Dr. Stuart R. Gelder, Emeritus Professor of Biology at the University of Maine at Presque Isle, recently traveled to Southern Illinois University Carbondale to give a three-day crayfish worm identification course and deliver a seminar on branchiobdellidan annelid (crayfish worms) biology as part of a National Science Foundation-funded project. Dr. Gelder is one of the world’s leading researchers on this group of worms.
His visit to Carbondale came at the request of Associate Professor Frank E. Anderson, Department of Life Sciences, and his graduate student, Kevin Horn. Dr. Anderson is one of six international principle investigators participating in a project titled “WormNet II: Assembling the Annelid Tree of Life”, which is funded through the National Science Foundation’s Assembling the Tree of Life program. Money from this project was used to fund Dr. Gelder’s visit.
The aim of the WormNet II project is to construct a phylogeny, or relationship tree, of segmented worms (annelids like sea worms, earthworms and leeches) using molecular sequencing techniques. These results will be connected with other Tree of Life projects to provide a greater understanding of the relationship between invertebrates (animals without backbones). SIU Carbondale recently became the leading laboratory on branchiobdellidans molecular sequencing with the recent appointment of Dr. Bronwyn W. Williams as a postdoctoral researcher, a long-time research colleague of Dr. Gelder’s. She, together with faculty and graduate students like Horn, will be conducting the WormNet research.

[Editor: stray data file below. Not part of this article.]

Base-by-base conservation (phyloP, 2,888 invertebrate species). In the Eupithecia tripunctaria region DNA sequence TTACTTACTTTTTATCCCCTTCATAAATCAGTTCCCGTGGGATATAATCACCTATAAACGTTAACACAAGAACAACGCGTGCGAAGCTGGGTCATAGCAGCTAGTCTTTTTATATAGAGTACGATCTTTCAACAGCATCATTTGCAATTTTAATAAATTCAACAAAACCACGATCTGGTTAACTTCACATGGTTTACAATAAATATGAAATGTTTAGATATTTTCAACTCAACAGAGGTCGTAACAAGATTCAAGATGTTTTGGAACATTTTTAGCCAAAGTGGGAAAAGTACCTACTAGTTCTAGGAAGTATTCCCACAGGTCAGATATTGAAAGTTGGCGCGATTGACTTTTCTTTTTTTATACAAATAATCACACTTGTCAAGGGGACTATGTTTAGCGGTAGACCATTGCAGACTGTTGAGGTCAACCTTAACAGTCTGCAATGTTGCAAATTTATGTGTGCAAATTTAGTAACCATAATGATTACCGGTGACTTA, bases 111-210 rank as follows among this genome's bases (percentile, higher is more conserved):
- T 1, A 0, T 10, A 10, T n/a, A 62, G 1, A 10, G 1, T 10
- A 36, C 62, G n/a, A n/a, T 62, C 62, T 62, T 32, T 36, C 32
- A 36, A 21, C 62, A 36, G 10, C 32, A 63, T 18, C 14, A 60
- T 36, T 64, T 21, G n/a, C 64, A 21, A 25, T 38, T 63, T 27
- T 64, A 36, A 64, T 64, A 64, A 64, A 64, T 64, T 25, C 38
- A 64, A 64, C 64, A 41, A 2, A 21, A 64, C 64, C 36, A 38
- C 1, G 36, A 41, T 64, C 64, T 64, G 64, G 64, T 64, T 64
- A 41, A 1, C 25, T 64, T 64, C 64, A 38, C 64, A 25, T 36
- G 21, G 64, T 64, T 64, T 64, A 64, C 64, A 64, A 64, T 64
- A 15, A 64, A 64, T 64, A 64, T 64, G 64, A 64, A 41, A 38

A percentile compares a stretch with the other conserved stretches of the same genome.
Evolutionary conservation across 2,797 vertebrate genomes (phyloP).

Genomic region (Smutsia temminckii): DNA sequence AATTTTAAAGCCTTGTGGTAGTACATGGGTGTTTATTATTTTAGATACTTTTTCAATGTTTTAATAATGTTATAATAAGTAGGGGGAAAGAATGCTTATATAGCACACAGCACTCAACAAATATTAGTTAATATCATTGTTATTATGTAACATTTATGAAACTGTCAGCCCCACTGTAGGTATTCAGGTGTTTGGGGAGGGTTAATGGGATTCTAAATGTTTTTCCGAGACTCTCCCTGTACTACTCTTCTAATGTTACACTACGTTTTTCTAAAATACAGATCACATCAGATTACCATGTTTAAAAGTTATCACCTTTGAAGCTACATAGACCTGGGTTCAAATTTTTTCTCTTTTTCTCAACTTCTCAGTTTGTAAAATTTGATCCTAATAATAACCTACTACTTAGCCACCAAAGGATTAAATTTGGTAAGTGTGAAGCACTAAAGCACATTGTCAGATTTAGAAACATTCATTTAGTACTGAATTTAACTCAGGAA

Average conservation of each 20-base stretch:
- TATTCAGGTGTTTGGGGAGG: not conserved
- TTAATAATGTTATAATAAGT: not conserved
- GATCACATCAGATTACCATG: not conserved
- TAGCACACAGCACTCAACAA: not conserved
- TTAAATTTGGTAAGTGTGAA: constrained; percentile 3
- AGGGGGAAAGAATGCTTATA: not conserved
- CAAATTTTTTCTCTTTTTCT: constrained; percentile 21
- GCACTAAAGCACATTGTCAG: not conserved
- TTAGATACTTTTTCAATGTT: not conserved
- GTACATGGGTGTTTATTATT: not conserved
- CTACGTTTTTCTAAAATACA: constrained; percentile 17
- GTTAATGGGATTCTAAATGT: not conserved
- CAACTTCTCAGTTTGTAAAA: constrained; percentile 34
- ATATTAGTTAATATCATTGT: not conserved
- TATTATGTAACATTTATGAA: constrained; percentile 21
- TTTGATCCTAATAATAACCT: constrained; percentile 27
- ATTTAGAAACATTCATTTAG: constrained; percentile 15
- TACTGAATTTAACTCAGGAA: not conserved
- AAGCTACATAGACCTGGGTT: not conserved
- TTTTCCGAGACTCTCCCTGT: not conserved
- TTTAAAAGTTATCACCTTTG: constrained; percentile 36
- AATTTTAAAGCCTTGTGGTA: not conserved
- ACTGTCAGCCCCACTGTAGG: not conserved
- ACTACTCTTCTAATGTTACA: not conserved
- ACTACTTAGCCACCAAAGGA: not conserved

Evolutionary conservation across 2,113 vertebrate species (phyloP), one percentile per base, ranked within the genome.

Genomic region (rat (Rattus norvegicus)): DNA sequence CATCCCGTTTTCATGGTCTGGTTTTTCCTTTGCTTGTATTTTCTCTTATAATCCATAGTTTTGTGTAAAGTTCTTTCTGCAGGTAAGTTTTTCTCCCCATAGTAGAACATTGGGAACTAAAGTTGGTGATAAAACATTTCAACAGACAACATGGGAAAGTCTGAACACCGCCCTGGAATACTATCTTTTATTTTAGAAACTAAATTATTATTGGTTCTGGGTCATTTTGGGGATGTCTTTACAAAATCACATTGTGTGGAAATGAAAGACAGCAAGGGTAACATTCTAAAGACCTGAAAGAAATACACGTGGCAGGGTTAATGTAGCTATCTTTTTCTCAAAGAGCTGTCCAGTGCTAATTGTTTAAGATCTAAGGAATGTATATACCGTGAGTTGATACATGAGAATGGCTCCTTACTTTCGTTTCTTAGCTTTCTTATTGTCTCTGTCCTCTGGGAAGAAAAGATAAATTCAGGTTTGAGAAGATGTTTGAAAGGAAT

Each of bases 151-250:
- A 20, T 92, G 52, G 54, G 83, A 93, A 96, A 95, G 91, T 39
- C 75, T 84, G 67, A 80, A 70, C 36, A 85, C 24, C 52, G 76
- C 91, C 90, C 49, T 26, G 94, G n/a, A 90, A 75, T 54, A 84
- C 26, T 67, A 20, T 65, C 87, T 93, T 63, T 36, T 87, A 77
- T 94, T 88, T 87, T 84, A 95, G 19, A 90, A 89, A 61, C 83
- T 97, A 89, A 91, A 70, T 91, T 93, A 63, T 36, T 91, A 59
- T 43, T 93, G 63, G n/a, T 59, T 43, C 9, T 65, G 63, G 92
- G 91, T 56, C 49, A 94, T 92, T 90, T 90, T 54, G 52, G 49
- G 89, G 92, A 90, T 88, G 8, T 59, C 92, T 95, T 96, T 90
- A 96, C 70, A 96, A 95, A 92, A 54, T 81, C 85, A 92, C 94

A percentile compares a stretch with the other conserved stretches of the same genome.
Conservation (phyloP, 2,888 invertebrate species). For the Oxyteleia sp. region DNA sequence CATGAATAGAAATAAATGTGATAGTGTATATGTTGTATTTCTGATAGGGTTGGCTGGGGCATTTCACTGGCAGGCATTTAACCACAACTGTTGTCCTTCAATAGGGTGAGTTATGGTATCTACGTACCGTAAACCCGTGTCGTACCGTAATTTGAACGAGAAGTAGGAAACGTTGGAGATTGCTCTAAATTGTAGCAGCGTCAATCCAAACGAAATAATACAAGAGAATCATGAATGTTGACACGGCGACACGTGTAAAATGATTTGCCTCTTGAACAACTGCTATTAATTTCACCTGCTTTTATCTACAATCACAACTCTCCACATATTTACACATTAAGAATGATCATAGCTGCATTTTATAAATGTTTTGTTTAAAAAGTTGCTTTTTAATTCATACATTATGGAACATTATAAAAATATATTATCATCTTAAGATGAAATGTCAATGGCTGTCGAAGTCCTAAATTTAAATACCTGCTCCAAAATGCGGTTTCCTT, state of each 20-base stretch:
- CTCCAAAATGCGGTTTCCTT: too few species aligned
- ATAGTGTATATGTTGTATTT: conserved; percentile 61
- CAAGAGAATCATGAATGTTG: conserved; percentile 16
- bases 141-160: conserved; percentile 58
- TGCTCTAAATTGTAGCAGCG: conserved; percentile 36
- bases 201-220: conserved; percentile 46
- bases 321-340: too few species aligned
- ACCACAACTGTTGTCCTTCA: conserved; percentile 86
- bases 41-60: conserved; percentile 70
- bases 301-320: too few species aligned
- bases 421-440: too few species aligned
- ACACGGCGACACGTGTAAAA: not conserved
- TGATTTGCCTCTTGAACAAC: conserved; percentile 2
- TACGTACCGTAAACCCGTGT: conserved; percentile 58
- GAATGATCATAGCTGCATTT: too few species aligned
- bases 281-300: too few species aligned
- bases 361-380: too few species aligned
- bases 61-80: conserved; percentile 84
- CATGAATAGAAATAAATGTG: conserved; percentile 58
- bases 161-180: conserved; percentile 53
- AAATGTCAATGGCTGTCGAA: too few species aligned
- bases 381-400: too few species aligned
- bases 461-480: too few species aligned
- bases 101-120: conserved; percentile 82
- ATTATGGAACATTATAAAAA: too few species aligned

This work requires that branchiobdellidans be collected and identified alive, then preserved, with a portion of the body removed for analysis and the remainder mounted on a microscope slide as a reference specimen. This protocol was developed during past research collaborations by Drs. Gelder and Williams.
The crayfish worm identification course Dr. Gelder delivered while in Illinois demonstrated the value of examining worms alive and the importance of critical microscopial use to make accurate, simple line drawings. Because researchers have to be prepared to describe new species when they are found, it is important to have comprehensive recording details. As Dr. Gelder explained during the course, photographs are a good supplement, but do not replace clear line drawings.
Also while he was at SIU Carbondale, Dr. Gelder delivered a seminar, “Review of branchiobdellidan biology,” to the Department of Life Sciences. These seminars by visiting experts are very important in all universities for informing faculty and students about the latest developments on a topic which they may have only general knowledge.
“Our own Distinguished Lecture Series and guest lectures fulfill the same need,” Dr. Gelder said.